Florida regulators denied the request by gambling giant Genting that would “decouple” a non-profit pari-mutuel permit held by Gulfstream Park racetrack and allow the creation of a stand-alone casino in downtown Miami site.
On Friday, the Department of Business and Professional Regulation denied a request by Gulfstream Park Thoroughbred After-Racing Program, or GPTARP.
The agency decided the permit was only for use in Broward County and cannot be transferred to a separate place in Miami-Dade County.
The permit was the key element in a deal between Gulfstream and Resorts World, part of the Malaysia-based Genting Group, joined by breeders and thoroughbred owners and trainers, to start a new hotel/casino at a Genting-owned Miami bayfront property. Genting purchased the site in 2011 for $236 million.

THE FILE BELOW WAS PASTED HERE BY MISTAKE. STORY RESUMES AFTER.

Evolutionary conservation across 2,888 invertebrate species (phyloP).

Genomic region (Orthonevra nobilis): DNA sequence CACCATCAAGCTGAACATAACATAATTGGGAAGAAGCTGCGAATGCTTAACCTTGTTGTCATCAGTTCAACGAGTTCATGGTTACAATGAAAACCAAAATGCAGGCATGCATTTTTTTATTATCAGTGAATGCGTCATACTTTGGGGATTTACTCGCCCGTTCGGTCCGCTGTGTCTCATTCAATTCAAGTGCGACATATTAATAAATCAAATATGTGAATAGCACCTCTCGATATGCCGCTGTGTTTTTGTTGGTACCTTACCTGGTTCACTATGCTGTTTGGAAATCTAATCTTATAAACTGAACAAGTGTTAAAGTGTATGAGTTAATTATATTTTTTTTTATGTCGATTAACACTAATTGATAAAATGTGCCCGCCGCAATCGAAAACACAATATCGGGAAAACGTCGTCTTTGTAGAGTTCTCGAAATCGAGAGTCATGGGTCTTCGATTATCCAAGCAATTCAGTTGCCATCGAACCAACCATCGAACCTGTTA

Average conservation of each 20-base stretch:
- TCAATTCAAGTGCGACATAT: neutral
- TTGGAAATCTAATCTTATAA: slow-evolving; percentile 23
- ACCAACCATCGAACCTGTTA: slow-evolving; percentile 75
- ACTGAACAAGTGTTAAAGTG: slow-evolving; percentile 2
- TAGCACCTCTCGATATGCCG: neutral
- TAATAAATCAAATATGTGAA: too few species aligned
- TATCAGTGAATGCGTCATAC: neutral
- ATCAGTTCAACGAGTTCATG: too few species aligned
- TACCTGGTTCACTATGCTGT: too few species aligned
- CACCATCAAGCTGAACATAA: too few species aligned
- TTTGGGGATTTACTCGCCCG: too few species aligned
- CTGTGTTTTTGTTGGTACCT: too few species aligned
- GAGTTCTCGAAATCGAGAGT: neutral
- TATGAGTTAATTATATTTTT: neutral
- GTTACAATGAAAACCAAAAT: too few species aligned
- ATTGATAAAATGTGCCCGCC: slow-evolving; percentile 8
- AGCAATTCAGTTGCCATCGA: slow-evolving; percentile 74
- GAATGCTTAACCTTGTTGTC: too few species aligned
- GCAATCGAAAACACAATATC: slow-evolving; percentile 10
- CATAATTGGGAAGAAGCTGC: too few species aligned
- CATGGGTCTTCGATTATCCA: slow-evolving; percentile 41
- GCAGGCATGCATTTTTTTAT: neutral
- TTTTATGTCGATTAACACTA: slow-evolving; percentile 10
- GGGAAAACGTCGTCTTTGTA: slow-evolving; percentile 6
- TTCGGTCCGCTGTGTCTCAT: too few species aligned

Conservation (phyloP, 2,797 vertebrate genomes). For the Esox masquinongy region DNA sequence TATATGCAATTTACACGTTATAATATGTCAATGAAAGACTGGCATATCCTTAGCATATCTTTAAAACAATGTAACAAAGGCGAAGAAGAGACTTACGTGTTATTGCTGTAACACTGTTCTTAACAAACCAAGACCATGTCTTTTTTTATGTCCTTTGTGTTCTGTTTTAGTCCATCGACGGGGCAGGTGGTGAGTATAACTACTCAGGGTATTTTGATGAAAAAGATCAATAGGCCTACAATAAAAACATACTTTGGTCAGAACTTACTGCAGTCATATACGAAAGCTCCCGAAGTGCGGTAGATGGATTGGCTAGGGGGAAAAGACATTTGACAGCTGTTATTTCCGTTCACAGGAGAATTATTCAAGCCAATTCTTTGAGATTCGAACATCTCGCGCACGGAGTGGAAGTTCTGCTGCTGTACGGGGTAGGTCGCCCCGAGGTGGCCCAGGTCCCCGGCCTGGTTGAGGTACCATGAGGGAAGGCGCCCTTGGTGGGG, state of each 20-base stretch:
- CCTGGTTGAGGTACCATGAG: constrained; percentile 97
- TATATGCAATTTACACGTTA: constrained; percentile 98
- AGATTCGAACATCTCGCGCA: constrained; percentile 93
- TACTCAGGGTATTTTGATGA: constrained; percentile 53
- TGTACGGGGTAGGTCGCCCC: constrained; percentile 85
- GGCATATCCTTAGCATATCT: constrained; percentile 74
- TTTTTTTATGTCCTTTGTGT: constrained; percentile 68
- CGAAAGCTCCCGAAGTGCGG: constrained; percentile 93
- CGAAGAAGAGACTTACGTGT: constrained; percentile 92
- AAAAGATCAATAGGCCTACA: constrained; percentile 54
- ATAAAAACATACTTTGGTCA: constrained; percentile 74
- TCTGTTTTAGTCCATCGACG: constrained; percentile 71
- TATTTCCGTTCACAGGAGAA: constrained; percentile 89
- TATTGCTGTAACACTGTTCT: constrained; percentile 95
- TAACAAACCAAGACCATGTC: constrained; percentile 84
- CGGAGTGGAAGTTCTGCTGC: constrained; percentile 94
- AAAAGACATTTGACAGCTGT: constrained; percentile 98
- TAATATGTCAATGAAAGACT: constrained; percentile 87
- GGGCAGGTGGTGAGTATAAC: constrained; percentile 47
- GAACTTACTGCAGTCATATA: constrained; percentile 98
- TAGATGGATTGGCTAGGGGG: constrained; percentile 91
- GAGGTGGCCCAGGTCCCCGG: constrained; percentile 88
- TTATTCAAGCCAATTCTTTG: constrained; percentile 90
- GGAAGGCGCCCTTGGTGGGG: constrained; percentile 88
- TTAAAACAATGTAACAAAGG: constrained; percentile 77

In the agreement, Resorts World would use the GPTARP document to operate up to 2,000 slot machines at the Miami site while races remain at Gulfstream Park.
Critics claimed the deal essentially “decouples” racing from the highly profitable slot machines, poker and other gambling that is allowed onsite by pari-mutuel permits.
Resorts World is also lobbying lawmakers heavily to pass a measure approving the contract during the 2014 legislative session.